By Kristen Banks
If you’ve ever done very much quilting or any serious sewing at all for that matter, you’ve probably experienced the phenomenon of ‘hitting the wall.’
There is a moment, usually late at night and after hours of staying at it, that you start making mistakes. You not only make mistakes, you make the most stupid mistakes. You aren’t even able to accomplish the most elementary task like threading your sewing machine correctly, even though you’ve done it right like 67 million times before.
When you hit the wall, it seems like nothing you could possibly do could ever go right again. You want to try and power through, so you can get just a little bit further, but try as you may you don’t get further and sometimes you even take a few steps backward.
It’s at this point that your whole life and everything in the world loses all meaning. You’re sure you are the worst quilter who has ever lived, and you wonder why you ever even began sewing in the first place. You start thinking you should throw your project in the trash, and just give all your fabric and your stupid machine away because obviously you are not fit to ever quilt again.
But then again who would you give it to, because you have no friends either. They all know how terrible of a quilter you are, and are just too nice to say anything to you about it. You are the most miserable of all the wretches. At this point you are done, the clock has struck midnight, you turn into a pumpkin, and go down in a blaze of emotional glory; a true sight to behold.
It’s in these times that my mother’s voice echoes in my ears “Go to bed, Kristen. You’re tired”.
My poor mother drew the unfortunate short straw and ended up with a child who just would not sleep. She likes to tell that I didn’t sleep through the night until I was four years old. This is probably not much of an exaggeration, because in those days, I had fighting sleep down to an art.
She said she thought I was afraid I would “miss something,” and it was an all-out war to get me to shut my eyes for more than a minute. She said I was never sleepy headed. My eyes would pop open of a morning, and then I was off. They didn’t shut again until I was flat wore slick out.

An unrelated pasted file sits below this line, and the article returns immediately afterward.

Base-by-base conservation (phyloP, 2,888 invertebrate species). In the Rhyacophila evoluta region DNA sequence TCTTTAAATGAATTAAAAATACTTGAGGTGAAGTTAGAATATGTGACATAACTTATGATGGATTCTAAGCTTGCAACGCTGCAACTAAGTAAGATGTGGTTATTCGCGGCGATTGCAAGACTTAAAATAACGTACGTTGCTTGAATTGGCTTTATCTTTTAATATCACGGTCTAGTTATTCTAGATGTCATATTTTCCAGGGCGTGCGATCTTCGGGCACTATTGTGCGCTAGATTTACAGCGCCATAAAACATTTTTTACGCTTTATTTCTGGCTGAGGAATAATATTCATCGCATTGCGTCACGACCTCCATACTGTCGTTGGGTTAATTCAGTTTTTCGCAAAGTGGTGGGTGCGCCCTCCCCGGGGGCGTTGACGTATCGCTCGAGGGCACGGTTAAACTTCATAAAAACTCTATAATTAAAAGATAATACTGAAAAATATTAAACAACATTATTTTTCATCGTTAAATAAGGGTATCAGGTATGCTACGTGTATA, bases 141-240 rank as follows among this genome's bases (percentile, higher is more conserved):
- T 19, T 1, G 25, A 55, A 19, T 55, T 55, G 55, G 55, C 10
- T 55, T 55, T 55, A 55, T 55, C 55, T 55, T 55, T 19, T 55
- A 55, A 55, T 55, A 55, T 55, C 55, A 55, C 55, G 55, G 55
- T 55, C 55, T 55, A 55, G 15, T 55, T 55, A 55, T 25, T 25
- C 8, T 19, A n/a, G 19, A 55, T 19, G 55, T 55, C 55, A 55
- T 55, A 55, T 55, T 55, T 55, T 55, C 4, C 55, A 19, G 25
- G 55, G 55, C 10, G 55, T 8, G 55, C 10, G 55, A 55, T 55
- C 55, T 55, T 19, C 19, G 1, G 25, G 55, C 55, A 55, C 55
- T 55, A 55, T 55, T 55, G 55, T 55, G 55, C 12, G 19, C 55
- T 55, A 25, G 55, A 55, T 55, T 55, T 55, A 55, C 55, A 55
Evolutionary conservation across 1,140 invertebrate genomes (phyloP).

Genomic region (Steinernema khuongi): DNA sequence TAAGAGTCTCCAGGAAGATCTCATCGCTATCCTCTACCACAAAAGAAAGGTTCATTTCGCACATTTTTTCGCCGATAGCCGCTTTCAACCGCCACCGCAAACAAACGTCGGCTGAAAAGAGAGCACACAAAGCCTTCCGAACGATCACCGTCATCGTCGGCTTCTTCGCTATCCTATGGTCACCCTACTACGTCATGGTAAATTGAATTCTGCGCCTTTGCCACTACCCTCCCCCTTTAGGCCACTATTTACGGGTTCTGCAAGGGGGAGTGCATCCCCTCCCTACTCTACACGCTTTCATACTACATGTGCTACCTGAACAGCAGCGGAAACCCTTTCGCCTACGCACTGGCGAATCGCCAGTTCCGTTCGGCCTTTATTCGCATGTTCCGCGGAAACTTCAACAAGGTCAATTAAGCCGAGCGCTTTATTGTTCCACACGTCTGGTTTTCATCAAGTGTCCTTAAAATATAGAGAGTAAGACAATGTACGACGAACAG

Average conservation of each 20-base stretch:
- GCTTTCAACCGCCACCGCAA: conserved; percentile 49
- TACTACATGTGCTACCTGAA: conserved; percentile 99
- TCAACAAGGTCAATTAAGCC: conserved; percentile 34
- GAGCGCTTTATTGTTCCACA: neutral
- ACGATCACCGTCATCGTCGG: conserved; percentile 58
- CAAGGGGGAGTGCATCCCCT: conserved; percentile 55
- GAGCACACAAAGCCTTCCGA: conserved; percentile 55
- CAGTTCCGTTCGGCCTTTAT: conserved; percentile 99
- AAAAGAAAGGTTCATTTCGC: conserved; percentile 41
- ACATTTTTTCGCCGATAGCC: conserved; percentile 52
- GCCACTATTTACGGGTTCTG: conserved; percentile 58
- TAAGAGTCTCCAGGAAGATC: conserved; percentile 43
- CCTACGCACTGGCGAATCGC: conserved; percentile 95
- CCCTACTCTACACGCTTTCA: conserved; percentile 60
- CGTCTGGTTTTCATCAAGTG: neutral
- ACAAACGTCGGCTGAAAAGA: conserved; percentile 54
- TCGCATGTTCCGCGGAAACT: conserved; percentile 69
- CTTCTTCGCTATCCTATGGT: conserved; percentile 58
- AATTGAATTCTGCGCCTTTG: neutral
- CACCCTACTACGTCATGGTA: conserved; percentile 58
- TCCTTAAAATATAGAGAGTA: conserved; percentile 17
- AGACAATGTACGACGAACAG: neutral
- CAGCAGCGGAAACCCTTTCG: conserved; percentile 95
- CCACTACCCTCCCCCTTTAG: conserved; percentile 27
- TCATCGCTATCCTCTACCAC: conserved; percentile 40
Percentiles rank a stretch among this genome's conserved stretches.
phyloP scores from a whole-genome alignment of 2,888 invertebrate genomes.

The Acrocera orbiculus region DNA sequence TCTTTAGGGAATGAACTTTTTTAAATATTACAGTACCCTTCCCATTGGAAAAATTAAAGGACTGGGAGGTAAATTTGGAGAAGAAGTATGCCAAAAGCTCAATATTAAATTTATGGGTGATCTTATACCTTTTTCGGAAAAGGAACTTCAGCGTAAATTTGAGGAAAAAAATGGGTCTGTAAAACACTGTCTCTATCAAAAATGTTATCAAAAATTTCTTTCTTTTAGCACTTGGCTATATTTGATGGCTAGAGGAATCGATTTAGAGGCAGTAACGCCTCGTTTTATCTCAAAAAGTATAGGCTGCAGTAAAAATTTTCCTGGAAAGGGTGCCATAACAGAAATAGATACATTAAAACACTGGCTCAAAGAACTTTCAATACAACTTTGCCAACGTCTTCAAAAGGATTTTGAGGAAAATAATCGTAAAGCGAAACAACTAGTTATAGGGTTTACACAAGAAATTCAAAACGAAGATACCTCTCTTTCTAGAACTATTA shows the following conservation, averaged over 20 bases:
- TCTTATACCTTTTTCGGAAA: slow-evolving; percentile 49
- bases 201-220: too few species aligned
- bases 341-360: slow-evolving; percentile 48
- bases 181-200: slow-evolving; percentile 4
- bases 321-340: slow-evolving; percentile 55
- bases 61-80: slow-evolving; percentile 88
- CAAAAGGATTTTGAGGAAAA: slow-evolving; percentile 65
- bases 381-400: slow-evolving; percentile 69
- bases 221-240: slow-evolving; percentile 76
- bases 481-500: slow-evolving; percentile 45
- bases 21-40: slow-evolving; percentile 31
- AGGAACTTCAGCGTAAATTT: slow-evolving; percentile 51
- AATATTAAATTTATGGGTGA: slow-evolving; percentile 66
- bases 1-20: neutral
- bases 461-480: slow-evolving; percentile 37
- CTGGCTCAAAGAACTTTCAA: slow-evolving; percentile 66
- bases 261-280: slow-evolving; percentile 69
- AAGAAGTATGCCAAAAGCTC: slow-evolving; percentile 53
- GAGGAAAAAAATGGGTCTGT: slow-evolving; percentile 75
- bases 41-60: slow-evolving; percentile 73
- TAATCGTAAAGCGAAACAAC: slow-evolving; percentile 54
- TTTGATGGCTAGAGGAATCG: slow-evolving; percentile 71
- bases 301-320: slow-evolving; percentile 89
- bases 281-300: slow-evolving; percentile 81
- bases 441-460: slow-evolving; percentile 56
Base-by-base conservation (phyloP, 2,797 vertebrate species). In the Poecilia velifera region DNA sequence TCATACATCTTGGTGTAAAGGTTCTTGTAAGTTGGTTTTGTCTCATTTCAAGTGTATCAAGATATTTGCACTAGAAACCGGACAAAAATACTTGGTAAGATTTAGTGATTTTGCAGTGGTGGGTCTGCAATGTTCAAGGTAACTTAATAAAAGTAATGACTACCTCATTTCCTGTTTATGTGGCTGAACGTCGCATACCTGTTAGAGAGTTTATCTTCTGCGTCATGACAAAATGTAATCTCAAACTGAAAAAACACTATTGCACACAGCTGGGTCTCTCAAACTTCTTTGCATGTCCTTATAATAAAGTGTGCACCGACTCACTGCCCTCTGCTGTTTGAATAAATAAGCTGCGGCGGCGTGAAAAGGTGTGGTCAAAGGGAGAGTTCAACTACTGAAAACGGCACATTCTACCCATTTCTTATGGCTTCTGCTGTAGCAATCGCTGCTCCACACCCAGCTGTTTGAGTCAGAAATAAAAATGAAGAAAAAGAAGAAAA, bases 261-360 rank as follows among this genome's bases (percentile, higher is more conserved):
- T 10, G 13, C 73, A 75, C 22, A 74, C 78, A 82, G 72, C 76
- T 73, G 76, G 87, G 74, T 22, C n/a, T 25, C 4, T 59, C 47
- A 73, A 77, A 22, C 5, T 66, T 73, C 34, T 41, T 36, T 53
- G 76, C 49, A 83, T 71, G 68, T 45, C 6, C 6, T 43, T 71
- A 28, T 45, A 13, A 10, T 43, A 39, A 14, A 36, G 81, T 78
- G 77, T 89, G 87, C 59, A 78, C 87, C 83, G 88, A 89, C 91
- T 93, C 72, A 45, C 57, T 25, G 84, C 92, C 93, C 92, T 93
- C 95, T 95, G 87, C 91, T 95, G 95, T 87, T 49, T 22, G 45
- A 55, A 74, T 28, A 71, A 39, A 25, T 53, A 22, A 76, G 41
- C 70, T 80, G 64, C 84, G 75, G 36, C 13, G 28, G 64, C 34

Mom tried everything in the book, to no avail, I simply would not sleep. I remember her trying to put me down for a nap, it usually ended with her finally nodding off while reading me the third or fourth story and me yelling in protest jolting her from her own few precious stolen moments of slumber.
She said that once, when I was a toddler, she had tried everything. I was really fussy and she knew I needed a nap, but I was not having it. She left me screaming in the hall while shaking my baby gate. She didn’t know what else to do. Moments later everything went silent. She came around the corner to find me collapsed in a heap and sound asleep. I had finally just exhausted myself. Even as an adult I’ve been known to ‘burn the candle at both ends,’ but I have since learned the value of a good nap, and would welcome one at any chance I can get.
I’m always amazed at how the whole world looks different when you’re well rested. I’m surprised at how I can go to bed feeling exhausted and pathetic, then after a good night of sleep wake up ready to take on the whole world the next morning. Although it sounds simple and ridiculous, sometimes the answer to your quilting problems or any problem for that matter, can be to rest. You don’t even necessarily have to sleep. Sometimes just taking a step back for a moment can be enough.
When I get into a situation where I’m frustrated, nothing’s going right and I’ve tried everything, I’ll take a short break. I try to completely remove myself form the situation. I’ll take a walk, make a sandwhich, have a conversation with someone about anything other than what I’m working on, anything to take my mind off of my problem. Before I know it I’m feeling less exhausted and frustrated. I come back into the room with a clearer mind and start the task again. I can almost always get it this time. And just like that, I remember why I love sewing again.
While sleep and time to yourself won’t solve every problem, it never hurts to take a rest now and then. It’s great to work hard, do your best, and give your all 24/7, but sometimes you just need a moment to clear your mind, recharge, and do nothing.
So the next time you hit a wall and are just sure you’re a terrible quilter and everything is lost, take this advice and take a rest. Because there’s probably nothing wrong with you, or your work, and remember these words: “Go to bed, Quilter. You’re tired.”
Every Quilter has a story and we’d like to hear yours! Send us your stories, tips, and ideas to firstname.lastname@example.org.
I can totally relate to this…I m a note owl…but when I m tired I cannot think clear…I just had to tell my daughter Paige, to go to bed…she called me crying about everything…Kristen, I so enjoy your volume and look forward to the next one….
Thank you Carrie, you are always so encouraging, I am so thankful for your friendship.
If I walk away and leave work that needs to be ripped out I have a hard time going back to it. I try to do my ripping before I set it down.
I can relate to this also, and I know it’s because I am afraid I will miss something. But finally at age 65, I have learned to step away and just go to Bed! My night usually consist of 6 hours, but that’s all it takes to make everything new and exciting Again! Love your Stories! You should save all of them and make a book. You could call it, A QUILTERS NOTES!
Thank you so much Lilly! I appreciate your words. It’s nice to know someone else is in the same boat lol
Too true! I know it is time when I have made the same mistake 3 or 4 times.